We started getting permits that a lot of people couldn’t get. We started working on private leases. We probably have the most private water right now of anybody on the front range. And we did all that because we did right by our guides, our customers, and our private water partners. You're not going to stay in this business too long if you don't treat people right.
Do you have any standout memories on the water from the early days?
Anytime you help someone catch their first trout is exciting. Or people just getting out into nature and saying, "Wow, this is amazing. I would never get to do something like this." That makes you feel good. I don't have big fish memories. It’s always nice to get a big fish, but honestly, it's about working with kids, helping them catch fish, and seeing their parents smile. That's fun.
I’ve always preferred taking out beginners, honestly. I like the teaching part of it. Taking out someone who knows “everything” just makes you realize you’re going to have to work with that person a lot. It's fun to have somebody who doesn't know a thing. They don't have any bad habits or preconceived notions.
5280 guides on a lot of water. How do you decide with each client where to fish?
There are a lot of questions and emails involved in most bookings. It's very rare that somebody just emails you and says, "Book me for this." The first thing is to get an idea of a location. It might not be an exact spot, but at least we've got it dialed into public or private water. Then, the guide calls the client three to seven days out to discuss options.
If it's public water, they can move their trip. They can say, "Hey, the river's really high right now at the Dream Stream how about we go to the Colorado?" As a guide, you’ve got to be flexible and honest with people. Sometimes a client is locked into an area. Sometimes they're flexible and I'll write that down. If they're booking private water, they’re locked in because we have to pay those rod fees. We have to pay the landowner.
Lastly, it depends on what they want—big fish, wild fish, lots of fish, their own stretch of river, a clubhouse. I would say it's important, whoever people fish with, that they talk with their outfitter and ask lots of questions. If they have a short conversation, then that’s a red flag. Some outfitters might not have a breadth of permits and they're going to take you to the closest creek regardless of the fishing conditions. It’s important to understand what you're getting into.
What have you seen change in the industry over the past decade?
It's a bit more restricted now. When I first started, there were a lot of people guiding. They didn't have any insurance or licenses, and they were doing whatever they wanted. Now it's very regulated. Those types of people are gone now. You’ve got to be on top of your permits, which is important anyway, and let the state know how many people you’re taking out.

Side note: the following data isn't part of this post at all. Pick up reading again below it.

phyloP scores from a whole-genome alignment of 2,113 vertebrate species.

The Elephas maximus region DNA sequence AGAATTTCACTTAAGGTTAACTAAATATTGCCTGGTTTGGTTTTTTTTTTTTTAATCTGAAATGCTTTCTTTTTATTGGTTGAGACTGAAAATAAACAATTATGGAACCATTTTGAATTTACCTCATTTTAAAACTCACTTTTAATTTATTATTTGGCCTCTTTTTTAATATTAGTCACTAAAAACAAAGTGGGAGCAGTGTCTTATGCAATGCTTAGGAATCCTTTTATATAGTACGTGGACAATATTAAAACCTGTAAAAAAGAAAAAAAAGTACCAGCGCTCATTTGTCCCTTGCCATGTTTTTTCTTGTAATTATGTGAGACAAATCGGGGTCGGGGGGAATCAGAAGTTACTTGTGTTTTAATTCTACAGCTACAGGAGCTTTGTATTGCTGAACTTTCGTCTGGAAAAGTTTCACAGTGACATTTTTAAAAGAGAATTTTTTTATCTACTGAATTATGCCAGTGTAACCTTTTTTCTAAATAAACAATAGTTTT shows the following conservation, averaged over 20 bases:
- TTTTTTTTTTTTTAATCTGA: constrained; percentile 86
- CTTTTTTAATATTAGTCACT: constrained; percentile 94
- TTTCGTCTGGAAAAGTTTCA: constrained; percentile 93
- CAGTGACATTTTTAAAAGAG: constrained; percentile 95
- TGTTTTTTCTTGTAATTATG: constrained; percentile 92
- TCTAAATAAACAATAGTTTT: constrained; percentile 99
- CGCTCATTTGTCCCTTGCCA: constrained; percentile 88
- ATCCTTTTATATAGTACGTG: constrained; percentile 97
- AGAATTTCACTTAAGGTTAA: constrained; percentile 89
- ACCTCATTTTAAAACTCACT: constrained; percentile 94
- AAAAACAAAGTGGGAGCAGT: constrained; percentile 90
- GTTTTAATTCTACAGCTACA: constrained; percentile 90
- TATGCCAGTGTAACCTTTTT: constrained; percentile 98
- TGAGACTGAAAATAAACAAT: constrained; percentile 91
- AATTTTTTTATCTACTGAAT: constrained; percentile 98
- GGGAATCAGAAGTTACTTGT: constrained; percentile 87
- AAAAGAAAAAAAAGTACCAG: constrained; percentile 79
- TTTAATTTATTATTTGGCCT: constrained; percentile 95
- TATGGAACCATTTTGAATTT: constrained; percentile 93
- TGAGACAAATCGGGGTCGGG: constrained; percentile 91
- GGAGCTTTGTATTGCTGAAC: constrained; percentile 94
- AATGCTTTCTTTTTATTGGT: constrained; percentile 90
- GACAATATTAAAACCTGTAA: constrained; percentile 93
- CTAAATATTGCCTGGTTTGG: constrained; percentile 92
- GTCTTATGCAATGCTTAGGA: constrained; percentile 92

Another difference is that we’re all employees. When we first started, I was paying people as subcontractors, which a lot of outfitters still do. But, we moved to employees. If we're going to be a team, I want everybody covered with a workers comp. We're putting into their social security. We have a 401k plan or our guides. We run this as a professional career. That mindset is beginning to change, I think.
How about on the water?
It's very crowded now on the rivers in Colorado, and private water is a solution. Public water was the thing. We were trying to get as many public water permits as possible, and private water was just a bonus. Now, more than half of our business is private. People want their own stretch of water.
In the past, people thought, “You're not a real fisherman unless you're fishing public water." But, that's changed. Our rivers are packed with people in the public sections. Some people are looking for their own stretch of river and private landowners are offering that, which I think is fantastic. They don't have to do that. I call them private land partners.
These landowners are opening up their homes for the public to use it. And sure, it’s expensive. It's pricey, but they're opening up their homes to the public. They could easily shut right down. You see on social media that people are a little upset about private water. But, there are a lot of different private waters that aren’t as expensive, like the Rocky Mountain Angling Club, Bartle Lakes, Puma Hills Ranch. These are great little places that are open to the public that are pretty affordable.